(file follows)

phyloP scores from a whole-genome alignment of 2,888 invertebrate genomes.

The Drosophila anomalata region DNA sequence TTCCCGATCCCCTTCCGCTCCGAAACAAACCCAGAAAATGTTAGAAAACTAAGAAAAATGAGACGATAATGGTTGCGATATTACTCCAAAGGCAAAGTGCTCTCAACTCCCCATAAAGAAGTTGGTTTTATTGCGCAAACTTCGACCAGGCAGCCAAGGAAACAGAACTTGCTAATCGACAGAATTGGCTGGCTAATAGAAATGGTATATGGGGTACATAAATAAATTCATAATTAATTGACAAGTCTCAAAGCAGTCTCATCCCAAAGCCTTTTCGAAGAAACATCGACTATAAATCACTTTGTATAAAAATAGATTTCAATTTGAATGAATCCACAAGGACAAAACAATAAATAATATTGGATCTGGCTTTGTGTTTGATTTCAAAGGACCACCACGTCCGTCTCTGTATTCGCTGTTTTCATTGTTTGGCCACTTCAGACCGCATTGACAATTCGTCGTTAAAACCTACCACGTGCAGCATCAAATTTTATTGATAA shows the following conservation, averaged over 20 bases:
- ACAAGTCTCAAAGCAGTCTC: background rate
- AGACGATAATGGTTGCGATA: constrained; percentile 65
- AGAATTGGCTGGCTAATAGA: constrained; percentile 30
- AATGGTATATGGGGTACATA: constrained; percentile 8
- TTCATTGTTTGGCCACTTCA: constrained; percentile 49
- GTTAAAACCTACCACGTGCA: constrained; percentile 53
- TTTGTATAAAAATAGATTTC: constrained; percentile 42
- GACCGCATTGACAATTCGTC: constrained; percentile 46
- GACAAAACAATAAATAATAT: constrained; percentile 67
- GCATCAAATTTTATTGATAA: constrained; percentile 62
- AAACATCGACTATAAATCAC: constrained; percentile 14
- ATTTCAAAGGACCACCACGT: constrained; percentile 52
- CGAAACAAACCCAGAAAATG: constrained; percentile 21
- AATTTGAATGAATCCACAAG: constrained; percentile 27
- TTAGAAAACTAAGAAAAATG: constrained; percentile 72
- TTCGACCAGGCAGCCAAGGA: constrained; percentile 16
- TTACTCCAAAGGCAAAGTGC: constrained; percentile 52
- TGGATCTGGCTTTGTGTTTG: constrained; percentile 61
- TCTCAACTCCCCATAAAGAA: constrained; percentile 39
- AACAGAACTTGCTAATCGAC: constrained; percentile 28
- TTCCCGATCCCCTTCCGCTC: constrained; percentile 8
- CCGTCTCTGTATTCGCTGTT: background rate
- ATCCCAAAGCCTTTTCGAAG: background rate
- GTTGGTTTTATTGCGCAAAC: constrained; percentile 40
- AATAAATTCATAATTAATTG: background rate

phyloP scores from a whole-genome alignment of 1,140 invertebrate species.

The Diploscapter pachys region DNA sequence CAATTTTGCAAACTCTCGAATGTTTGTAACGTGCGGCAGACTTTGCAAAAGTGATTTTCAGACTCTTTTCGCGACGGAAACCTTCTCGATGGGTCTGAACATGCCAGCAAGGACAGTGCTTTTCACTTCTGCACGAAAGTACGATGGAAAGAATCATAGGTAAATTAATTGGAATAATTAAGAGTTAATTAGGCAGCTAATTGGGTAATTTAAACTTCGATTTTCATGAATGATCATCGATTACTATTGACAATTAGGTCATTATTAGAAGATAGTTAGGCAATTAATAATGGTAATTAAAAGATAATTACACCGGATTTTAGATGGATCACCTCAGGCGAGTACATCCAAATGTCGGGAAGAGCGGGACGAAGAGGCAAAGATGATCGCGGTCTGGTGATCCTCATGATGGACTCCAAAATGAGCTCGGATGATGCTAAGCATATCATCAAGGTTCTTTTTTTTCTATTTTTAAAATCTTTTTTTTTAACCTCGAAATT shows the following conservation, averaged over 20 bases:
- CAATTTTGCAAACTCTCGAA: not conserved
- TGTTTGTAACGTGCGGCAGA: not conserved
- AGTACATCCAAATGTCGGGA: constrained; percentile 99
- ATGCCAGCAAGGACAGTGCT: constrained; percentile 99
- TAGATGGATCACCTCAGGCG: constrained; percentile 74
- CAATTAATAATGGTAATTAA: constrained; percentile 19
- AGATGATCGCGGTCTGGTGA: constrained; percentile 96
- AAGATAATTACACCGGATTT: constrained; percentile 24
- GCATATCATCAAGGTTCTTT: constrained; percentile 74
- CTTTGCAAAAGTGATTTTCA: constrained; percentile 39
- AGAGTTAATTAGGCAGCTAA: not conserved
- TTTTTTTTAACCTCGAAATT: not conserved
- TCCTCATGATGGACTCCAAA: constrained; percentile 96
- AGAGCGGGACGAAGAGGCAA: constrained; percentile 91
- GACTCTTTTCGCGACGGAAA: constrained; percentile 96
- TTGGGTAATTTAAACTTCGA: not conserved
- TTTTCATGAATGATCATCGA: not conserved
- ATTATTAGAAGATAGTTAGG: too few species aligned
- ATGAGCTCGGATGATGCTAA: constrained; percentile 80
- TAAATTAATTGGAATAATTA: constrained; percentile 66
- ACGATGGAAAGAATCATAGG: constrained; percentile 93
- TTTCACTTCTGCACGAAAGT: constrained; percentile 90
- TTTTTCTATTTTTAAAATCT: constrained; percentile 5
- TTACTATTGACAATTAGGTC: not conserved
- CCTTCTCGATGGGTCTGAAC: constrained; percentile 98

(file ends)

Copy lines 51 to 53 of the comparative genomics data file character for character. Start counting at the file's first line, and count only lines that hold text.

- TTTCACTTCTGCACGAAAGT: constrained; percentile 90
- TTTTTCTATTTTTAAAATCT: constrained; percentile 5
- TTACTATTGACAATTAGGTC: not conserved